John Smuin, b. 3 March 1852, d. 9 Oct 1926


John M. Smuin was my Great-grandfather. Above is  the only photo I know of him, seated with his son,  John “LeRoy,” Edith (Duncan) Smuin, and their son,  LeRoy Duncan Smuin.

The following was taken from the notes of Andrea Kay Smuin Storm.

John married Harriet Matilda Barker on 25 June 1878 in Salt Lake City, Salt Lake County, Utah.  Harriet was born 23 September 1859 in Moundfort, Salt Lake County, Utah.  Harriet was the daughter of William Barker and Mary Ann Holt.  Harriet died 7 December 1918 in Rexburg, Madison County, Idaho at 59 years of age.  She is buried in Rexburg.

In the 1902 Ogden City Directory it states:  “Smuin Harriet B., moved to Rexburg, Idaho.”

In a letter from Harriet Larsen dated January 1995 she states the following:“I don’t know very much about my grandfather.  He was born in London and was an apprentice in the linen trade as a young boy.  At age 13 he came with his parents to New York. [Which would be 1866.]  The parents remained in Jefferson County, New York, but John and his sister, Martha Smuin [McFarlene] came on to Ogden, Utah on the first train that ran as far as Ogden.”  If John came on the first train to Ogden, he didn’t come until after 10 May 1896 when the east & west lines met at Promontory Summit, Utah.  If this was the case, I think it is interesting that they lived in the same county as the Barkers in New York.  In the article below it gives his arrival date of 1870.  If John traveled to Utah with his sister Martha then the 1866 date is more plausable because we know that Martha married James McFarlane in Salt Lake on 5 October 1867.  In the McFarlane history it states that Martha and another young girl walked along the wagon of James McFarlane who offered the girls a ride in his wagon.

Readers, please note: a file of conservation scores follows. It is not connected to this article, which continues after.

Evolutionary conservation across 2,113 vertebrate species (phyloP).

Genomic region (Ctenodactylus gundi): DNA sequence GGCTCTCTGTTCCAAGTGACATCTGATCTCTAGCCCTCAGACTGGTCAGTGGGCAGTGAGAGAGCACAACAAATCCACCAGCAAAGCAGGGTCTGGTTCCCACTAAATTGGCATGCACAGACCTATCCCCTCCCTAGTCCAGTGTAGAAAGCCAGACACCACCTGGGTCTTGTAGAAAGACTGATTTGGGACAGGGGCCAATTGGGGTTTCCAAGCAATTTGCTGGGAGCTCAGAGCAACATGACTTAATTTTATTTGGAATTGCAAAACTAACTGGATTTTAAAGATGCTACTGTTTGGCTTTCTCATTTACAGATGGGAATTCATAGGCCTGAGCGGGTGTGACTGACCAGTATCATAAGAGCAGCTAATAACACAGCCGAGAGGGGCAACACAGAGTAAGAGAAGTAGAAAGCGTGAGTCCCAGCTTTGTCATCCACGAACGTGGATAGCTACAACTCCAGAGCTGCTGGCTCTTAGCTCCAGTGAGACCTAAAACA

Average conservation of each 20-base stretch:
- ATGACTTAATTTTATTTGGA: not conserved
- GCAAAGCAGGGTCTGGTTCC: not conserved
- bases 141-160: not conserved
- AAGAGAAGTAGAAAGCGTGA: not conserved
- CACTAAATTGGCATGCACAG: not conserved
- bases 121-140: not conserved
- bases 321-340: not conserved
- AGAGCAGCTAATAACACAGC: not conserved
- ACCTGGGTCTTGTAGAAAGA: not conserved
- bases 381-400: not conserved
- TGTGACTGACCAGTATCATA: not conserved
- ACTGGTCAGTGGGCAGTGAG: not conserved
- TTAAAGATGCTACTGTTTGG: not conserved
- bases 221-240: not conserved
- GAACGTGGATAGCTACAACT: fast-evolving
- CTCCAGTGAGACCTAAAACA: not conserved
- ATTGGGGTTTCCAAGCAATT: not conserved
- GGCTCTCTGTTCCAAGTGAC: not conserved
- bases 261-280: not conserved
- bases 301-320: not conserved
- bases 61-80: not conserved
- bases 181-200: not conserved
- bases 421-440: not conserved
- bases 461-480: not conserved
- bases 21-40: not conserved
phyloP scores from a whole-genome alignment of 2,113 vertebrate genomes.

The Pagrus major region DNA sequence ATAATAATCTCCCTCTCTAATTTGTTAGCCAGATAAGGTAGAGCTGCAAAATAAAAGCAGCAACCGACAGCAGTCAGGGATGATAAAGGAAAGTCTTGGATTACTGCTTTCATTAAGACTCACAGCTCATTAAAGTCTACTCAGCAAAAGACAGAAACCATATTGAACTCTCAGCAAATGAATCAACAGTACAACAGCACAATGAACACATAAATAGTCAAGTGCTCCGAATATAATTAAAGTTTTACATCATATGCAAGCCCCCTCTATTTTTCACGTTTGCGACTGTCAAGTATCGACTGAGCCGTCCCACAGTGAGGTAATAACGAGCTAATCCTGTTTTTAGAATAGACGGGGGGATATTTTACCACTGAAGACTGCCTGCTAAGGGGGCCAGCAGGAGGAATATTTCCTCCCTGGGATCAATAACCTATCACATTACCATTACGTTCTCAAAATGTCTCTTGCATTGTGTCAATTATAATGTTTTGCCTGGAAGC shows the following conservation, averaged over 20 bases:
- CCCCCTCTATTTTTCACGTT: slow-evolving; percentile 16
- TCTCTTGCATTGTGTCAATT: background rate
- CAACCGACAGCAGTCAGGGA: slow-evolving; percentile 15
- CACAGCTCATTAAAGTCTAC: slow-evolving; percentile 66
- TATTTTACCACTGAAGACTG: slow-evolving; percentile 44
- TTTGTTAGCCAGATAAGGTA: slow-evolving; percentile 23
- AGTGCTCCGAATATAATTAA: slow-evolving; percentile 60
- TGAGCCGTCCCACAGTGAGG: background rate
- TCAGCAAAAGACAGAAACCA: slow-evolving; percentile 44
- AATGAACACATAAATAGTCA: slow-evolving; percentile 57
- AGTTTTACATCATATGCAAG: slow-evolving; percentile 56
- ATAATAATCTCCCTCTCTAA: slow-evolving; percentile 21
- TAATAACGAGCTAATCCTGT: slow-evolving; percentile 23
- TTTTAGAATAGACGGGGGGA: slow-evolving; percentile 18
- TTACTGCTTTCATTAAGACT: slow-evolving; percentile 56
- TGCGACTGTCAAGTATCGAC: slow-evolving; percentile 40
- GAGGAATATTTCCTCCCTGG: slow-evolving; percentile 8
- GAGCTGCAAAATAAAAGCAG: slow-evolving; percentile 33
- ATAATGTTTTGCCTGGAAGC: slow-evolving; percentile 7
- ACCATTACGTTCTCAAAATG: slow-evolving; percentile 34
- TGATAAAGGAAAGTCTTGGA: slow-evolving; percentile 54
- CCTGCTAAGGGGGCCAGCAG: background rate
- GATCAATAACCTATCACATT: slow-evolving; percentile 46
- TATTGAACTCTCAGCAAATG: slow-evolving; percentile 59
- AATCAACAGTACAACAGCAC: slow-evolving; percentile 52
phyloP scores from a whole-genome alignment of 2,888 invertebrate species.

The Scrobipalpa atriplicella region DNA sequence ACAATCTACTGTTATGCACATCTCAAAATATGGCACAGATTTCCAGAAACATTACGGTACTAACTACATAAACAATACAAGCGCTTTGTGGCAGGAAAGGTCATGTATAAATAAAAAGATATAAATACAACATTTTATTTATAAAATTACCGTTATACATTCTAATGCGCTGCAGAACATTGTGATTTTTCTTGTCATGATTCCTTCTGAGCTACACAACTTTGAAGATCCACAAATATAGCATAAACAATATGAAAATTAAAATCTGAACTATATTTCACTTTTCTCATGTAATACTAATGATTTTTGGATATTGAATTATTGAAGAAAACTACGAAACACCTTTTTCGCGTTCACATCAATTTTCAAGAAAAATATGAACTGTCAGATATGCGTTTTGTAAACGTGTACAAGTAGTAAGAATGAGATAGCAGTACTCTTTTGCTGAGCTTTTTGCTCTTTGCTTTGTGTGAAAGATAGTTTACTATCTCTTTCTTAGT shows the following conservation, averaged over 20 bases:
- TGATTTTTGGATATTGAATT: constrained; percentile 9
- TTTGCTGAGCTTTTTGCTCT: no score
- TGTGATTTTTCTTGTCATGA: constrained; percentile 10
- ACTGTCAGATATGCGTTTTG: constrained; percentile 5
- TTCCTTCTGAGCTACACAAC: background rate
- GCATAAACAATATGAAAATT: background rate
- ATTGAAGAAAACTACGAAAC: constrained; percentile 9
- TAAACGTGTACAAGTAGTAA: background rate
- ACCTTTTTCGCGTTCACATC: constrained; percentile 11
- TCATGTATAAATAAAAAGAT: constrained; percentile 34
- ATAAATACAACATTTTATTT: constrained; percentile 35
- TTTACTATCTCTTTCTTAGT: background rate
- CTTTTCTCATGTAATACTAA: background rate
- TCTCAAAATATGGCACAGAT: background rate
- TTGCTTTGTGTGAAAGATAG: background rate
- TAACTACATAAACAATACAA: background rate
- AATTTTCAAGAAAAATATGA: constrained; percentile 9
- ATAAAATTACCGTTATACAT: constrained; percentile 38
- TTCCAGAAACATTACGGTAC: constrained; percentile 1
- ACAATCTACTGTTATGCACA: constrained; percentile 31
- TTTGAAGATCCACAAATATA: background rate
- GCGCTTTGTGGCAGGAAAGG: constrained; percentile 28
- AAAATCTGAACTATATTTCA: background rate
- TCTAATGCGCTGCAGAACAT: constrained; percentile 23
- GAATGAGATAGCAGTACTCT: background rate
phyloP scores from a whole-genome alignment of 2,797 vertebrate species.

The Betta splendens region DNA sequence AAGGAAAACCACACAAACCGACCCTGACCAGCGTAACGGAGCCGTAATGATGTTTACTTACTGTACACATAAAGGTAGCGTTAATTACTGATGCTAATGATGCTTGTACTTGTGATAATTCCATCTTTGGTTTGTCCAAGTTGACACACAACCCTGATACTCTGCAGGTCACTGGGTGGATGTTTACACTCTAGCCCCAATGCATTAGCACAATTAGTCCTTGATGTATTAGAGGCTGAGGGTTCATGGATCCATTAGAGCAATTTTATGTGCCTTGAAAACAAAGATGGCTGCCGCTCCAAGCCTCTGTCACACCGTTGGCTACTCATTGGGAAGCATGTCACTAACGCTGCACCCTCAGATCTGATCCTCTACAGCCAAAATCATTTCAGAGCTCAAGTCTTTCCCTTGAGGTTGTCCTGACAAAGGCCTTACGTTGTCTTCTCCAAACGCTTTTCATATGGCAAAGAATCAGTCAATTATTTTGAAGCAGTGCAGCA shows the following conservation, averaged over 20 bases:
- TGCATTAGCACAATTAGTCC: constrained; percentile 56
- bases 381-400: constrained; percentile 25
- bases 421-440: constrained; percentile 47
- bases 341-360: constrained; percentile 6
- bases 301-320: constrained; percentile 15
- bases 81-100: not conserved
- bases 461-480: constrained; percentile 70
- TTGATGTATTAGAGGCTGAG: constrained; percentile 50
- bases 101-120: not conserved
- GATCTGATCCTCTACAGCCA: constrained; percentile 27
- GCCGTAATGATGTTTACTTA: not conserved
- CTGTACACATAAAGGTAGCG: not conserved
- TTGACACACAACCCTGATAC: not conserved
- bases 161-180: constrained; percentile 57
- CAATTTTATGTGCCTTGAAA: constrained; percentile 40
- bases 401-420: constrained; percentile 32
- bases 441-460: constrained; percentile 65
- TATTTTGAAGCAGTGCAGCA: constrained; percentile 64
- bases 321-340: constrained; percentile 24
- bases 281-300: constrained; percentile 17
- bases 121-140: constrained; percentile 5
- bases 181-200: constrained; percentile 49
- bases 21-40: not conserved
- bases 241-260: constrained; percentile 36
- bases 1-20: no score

“History of Idaho” page 1206 – Book found at Oregon Historical Society… “John Smuin came to America in 1870 and settled at Ogden, Utah, where he became a prosperous merchant and where he continued to reside until 1901, when he came to Fremont County, Idaho and located in the thriving little town of Rexburg, where he has since been successfully engaged in the mercantile business, as a dealer in groceries, crockery and enameled ware.  The enterprise is conducted under the firm name of Smuin & Son…, which is one of substantial order.  John Smuin and his wife are zealous adherents of the Church of Latter Day Saints, which has a large representation in Fremont County, and their eleven children, seven son and four daughters are now living.”  [Refer to William Smuin bio for the complete article.]